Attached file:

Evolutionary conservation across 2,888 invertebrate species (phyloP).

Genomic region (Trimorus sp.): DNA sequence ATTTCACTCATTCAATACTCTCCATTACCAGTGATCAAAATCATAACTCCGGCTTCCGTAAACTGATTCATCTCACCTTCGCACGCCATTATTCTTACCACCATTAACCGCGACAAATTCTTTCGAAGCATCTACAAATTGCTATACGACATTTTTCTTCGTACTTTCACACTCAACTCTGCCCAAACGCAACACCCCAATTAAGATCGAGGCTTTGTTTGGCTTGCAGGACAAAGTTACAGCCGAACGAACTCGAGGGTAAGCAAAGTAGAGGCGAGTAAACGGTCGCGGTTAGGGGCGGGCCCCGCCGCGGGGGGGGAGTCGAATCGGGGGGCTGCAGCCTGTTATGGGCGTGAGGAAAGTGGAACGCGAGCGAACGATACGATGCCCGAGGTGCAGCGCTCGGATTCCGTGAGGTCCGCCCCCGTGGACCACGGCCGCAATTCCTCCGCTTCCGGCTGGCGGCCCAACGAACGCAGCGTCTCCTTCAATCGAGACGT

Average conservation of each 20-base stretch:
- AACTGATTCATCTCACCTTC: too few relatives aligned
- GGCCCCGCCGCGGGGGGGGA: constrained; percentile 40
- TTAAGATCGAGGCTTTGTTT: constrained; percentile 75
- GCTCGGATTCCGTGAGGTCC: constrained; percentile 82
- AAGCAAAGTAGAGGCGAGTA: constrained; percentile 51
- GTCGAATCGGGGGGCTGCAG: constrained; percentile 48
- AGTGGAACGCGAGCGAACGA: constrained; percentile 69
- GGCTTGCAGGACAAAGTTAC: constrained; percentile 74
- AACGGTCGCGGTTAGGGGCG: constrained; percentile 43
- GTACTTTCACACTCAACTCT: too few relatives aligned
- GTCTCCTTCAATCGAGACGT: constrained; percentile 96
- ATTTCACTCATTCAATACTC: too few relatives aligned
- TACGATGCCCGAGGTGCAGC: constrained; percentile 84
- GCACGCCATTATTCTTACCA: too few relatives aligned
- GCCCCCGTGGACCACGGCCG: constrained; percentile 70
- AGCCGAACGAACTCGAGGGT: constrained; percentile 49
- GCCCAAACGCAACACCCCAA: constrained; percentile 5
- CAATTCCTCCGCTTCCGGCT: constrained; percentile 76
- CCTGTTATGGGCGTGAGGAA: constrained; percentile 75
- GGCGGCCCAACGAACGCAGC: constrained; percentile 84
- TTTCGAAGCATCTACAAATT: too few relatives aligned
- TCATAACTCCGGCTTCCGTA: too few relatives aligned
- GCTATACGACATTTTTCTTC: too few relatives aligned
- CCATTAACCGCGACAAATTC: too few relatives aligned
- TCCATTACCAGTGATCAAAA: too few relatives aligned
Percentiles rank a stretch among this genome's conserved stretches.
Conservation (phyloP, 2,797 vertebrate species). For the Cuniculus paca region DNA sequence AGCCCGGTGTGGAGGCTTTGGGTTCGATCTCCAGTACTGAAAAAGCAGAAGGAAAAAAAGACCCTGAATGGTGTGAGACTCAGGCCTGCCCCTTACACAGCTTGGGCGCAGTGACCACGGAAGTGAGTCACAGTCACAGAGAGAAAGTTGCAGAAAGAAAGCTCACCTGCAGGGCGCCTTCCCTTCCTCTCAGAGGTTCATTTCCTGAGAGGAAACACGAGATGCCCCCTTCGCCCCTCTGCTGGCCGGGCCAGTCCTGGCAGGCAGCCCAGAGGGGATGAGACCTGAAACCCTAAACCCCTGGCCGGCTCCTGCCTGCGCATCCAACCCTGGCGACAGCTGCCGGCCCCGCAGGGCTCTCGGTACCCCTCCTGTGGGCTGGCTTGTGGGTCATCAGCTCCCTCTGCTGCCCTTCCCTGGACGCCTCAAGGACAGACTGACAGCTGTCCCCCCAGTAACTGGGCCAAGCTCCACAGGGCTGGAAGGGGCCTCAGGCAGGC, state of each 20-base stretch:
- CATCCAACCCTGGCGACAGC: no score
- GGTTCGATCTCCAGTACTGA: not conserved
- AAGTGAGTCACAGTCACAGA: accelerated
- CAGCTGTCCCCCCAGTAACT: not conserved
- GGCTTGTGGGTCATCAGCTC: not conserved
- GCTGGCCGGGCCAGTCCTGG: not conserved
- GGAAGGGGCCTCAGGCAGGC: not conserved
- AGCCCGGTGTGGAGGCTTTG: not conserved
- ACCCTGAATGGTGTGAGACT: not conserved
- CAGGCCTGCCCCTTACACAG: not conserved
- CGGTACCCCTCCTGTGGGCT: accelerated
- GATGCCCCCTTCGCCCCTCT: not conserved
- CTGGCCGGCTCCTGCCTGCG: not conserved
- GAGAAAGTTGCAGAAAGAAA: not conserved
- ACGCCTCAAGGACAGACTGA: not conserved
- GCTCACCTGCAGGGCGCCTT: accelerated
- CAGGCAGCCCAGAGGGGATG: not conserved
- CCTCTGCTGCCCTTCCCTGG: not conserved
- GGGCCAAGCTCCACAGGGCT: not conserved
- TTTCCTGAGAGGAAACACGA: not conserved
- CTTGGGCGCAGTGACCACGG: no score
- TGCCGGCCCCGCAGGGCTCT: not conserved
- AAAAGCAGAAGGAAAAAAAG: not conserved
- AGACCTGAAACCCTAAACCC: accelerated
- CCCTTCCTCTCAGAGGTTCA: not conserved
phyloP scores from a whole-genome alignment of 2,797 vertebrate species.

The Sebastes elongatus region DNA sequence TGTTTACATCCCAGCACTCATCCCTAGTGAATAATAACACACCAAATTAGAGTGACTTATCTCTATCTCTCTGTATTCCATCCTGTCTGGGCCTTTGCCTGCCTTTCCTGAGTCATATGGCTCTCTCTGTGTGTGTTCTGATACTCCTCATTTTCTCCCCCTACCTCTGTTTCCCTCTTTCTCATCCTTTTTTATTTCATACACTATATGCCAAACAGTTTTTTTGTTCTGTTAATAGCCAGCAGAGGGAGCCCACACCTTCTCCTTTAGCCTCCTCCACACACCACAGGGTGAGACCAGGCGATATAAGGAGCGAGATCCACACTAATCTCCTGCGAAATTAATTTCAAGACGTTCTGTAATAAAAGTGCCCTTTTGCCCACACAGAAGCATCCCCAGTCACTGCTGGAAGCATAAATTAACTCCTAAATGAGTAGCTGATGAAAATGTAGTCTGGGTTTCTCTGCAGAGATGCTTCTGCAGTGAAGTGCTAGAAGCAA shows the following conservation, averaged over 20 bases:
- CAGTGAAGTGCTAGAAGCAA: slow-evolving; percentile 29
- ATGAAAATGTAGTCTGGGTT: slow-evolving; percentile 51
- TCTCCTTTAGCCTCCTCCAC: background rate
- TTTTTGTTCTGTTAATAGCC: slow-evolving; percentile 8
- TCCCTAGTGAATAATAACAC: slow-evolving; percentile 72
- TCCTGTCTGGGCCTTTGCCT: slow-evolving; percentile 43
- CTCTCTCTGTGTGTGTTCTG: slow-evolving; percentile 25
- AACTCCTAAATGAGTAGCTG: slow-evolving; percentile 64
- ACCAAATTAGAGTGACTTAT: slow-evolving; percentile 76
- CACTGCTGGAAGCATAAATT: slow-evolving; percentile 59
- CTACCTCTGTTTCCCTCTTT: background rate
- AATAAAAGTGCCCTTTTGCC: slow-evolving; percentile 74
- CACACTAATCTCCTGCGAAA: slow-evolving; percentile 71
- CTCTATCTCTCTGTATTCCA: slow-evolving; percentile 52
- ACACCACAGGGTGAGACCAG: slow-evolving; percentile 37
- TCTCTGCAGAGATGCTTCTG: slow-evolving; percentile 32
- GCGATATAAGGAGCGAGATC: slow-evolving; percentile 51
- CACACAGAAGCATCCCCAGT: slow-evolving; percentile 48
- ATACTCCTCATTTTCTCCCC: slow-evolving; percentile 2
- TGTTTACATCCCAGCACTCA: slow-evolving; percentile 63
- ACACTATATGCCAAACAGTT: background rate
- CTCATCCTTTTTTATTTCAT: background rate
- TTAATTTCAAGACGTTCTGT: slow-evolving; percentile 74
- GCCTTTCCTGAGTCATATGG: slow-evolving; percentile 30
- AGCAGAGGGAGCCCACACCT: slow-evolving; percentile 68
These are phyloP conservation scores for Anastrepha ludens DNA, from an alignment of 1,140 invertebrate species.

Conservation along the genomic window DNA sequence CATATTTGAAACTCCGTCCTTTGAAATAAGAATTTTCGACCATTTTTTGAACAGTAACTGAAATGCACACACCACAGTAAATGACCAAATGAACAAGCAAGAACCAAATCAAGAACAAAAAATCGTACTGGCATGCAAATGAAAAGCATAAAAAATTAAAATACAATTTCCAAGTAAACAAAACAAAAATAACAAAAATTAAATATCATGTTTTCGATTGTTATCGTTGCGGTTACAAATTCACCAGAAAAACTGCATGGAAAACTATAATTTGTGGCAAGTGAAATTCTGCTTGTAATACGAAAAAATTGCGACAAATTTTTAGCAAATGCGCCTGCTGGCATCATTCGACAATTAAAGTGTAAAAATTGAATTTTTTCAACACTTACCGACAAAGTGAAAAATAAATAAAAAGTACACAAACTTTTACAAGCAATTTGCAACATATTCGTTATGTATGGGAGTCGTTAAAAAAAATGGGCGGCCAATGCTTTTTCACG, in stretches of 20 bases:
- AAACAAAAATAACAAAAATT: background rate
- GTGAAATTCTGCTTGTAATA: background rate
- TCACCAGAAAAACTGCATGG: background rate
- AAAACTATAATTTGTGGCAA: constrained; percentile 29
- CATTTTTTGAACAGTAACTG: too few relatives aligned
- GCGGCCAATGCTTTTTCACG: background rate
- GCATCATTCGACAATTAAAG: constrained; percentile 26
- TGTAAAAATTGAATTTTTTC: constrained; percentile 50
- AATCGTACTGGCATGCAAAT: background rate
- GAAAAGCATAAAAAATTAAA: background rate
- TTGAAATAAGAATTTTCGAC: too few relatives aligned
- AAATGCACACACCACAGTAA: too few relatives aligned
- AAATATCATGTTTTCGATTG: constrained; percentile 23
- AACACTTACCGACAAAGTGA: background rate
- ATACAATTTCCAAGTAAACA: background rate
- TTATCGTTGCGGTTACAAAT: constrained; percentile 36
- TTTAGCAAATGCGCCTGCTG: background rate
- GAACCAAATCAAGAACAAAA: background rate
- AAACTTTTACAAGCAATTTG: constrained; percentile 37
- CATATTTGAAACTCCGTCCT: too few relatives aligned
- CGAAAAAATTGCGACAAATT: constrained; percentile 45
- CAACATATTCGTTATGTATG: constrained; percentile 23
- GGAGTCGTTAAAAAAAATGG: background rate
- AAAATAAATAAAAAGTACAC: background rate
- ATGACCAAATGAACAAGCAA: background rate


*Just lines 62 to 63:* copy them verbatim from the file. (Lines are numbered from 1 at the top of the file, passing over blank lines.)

- TCCCTAGTGAATAATAACAC: slow-evolving; percentile 72
- TCCTGTCTGGGCCTTTGCCT: slow-evolving; percentile 43